Apple has, however, used the ‘iWatch’ name in another way. In our blog Bidding on competitors’ trademark in Adwords we wrote about Adwords and trade mark infringement. Both issues seem relevant in this dispute as well. It is a fact that Apple paid for Google AdWords to use the term ‘iWatch’. When users search for iWatch on Google, they are directed to Apple’s store even though this was not the actual name of this product. As Probendi’s petition claimed, “Apple has systematically used iWatch wording on Google search engine in order to direct customers to its own website advertising Apple Watch.”

Probendi’s plans

While Apple managed to settle with the Chinese company Proview and buy out the rights in the ‘iPad’ name, it is more likely than not that they will not succeed to do this with Probendi.

Probendi co-founder and CEO Daniele Di Salvo said the company had warned Apple against using this term.

It is expected that the Irish company will take full advantage of its registered trade mark. Di Salvo said his company plans to develop their own ‘smart watch’ which will run on Android and have a touchscreen display too. It is not difficult to guess what its name would be. Probendi’s iWatch will benefit from all must-have features and undercut the Apple Watch in price.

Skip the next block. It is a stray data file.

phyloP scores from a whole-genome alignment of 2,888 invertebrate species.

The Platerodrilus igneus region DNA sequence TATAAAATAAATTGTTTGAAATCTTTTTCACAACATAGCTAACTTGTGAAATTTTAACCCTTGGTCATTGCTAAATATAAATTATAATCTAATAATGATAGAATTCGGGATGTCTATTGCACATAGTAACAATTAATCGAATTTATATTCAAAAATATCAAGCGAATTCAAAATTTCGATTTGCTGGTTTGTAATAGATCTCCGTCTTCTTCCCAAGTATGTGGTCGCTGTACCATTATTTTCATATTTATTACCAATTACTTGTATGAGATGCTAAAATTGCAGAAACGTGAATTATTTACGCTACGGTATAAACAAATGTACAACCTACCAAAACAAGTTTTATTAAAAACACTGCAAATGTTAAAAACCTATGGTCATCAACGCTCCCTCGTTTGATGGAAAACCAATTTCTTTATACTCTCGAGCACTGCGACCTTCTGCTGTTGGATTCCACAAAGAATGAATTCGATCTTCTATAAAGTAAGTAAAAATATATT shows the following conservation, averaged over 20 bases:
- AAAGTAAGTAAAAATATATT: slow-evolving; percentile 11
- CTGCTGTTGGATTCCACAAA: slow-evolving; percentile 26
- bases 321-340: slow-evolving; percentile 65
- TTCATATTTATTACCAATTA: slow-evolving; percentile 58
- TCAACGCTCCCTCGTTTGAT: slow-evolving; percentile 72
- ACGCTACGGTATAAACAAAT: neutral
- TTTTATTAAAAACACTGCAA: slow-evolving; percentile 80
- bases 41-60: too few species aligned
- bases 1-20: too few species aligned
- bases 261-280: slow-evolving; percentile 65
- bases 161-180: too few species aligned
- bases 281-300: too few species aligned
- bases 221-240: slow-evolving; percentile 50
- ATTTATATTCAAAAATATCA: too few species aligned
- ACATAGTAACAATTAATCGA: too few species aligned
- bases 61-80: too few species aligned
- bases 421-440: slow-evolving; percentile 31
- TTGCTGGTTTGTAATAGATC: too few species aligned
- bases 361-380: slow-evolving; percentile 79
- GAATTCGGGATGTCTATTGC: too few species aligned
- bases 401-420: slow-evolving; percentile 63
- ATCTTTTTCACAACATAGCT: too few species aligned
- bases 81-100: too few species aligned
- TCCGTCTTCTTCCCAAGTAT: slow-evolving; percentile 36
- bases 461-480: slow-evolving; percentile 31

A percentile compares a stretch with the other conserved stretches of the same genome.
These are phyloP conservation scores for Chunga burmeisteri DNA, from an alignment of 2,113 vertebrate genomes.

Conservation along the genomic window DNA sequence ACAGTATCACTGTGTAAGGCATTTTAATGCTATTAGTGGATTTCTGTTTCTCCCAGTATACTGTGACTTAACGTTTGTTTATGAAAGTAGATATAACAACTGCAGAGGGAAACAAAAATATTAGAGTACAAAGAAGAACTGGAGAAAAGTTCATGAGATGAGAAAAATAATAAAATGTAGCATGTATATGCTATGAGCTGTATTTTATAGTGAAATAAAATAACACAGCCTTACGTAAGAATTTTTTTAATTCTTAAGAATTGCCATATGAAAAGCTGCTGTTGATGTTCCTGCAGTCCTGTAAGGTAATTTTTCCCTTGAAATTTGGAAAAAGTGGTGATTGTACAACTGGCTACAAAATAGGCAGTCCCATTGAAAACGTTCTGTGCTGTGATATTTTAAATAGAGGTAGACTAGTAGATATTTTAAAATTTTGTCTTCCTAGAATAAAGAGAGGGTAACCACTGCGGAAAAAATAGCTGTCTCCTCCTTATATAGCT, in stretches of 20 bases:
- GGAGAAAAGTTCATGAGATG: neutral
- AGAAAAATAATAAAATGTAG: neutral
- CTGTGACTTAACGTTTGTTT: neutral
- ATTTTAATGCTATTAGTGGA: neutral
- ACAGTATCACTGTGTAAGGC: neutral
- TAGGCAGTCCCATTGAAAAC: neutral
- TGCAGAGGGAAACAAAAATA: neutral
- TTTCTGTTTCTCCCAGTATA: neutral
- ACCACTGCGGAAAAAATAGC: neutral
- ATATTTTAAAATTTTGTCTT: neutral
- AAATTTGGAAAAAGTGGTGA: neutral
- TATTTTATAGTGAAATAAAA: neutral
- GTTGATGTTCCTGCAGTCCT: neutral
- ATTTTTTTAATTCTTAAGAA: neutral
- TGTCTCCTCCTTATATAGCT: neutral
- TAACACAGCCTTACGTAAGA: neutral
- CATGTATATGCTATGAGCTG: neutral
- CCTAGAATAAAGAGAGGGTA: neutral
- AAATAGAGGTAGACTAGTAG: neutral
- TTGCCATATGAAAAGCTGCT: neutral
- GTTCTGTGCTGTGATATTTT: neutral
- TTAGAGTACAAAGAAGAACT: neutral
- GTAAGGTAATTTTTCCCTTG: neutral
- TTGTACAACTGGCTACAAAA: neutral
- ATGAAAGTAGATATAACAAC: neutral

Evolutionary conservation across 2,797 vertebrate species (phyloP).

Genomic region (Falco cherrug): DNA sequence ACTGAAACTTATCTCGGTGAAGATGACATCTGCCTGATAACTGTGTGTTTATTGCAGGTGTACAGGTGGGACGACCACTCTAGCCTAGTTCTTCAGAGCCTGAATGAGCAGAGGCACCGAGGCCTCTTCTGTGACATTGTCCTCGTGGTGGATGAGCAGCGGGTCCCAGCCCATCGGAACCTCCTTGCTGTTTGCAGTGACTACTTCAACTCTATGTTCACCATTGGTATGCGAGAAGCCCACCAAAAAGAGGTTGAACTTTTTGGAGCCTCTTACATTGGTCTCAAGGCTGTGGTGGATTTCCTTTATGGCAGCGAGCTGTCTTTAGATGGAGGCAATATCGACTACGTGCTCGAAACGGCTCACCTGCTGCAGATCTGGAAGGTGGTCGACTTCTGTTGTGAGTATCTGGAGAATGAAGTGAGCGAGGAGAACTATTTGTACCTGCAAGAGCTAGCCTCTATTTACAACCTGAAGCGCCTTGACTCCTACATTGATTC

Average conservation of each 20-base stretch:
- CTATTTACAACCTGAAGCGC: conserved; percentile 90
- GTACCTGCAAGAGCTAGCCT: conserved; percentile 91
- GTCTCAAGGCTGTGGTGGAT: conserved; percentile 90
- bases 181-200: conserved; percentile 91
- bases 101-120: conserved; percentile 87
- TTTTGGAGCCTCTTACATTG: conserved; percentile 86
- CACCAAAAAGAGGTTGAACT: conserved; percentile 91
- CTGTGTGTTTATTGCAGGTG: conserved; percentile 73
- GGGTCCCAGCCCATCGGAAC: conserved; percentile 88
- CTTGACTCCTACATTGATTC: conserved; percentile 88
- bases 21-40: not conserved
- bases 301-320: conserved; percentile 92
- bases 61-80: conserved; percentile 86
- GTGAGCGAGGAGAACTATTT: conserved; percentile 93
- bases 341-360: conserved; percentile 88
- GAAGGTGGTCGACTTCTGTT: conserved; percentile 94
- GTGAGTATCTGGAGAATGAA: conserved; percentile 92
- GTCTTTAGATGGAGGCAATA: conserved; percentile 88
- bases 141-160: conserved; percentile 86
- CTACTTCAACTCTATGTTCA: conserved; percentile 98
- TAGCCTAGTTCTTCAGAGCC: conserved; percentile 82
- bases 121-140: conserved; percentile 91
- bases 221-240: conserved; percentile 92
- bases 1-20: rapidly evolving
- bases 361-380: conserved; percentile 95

Bloomberg reports about an audit conducted by Barzano & Zanardo valuing the iWatch trademark at €87 million ($97 million) – significantly more than the $60 million Apple paid Proview.

Google’s approach

Many companies have tried to challenge Google or its advisers over trademark use but more often than not these actions have been unsuccessful. Google’s policy terms for its ad service states that trade mark complaints are dealt with on a case-by-case basis and that certain restrictions may be enforced. Probendi’s lawyer has said no action was taken by either Apple or Google following their requests and objections.

It is fascinating to explore how powerful the right branding strategy could be – out of curiosity I asked a number of my friends what they thought the name of Apple’s watch was. Unsurprisingly, all of them were convinced it was ‘iWatch’. That’s the power of strong intellectual property and excellent marketing strategy.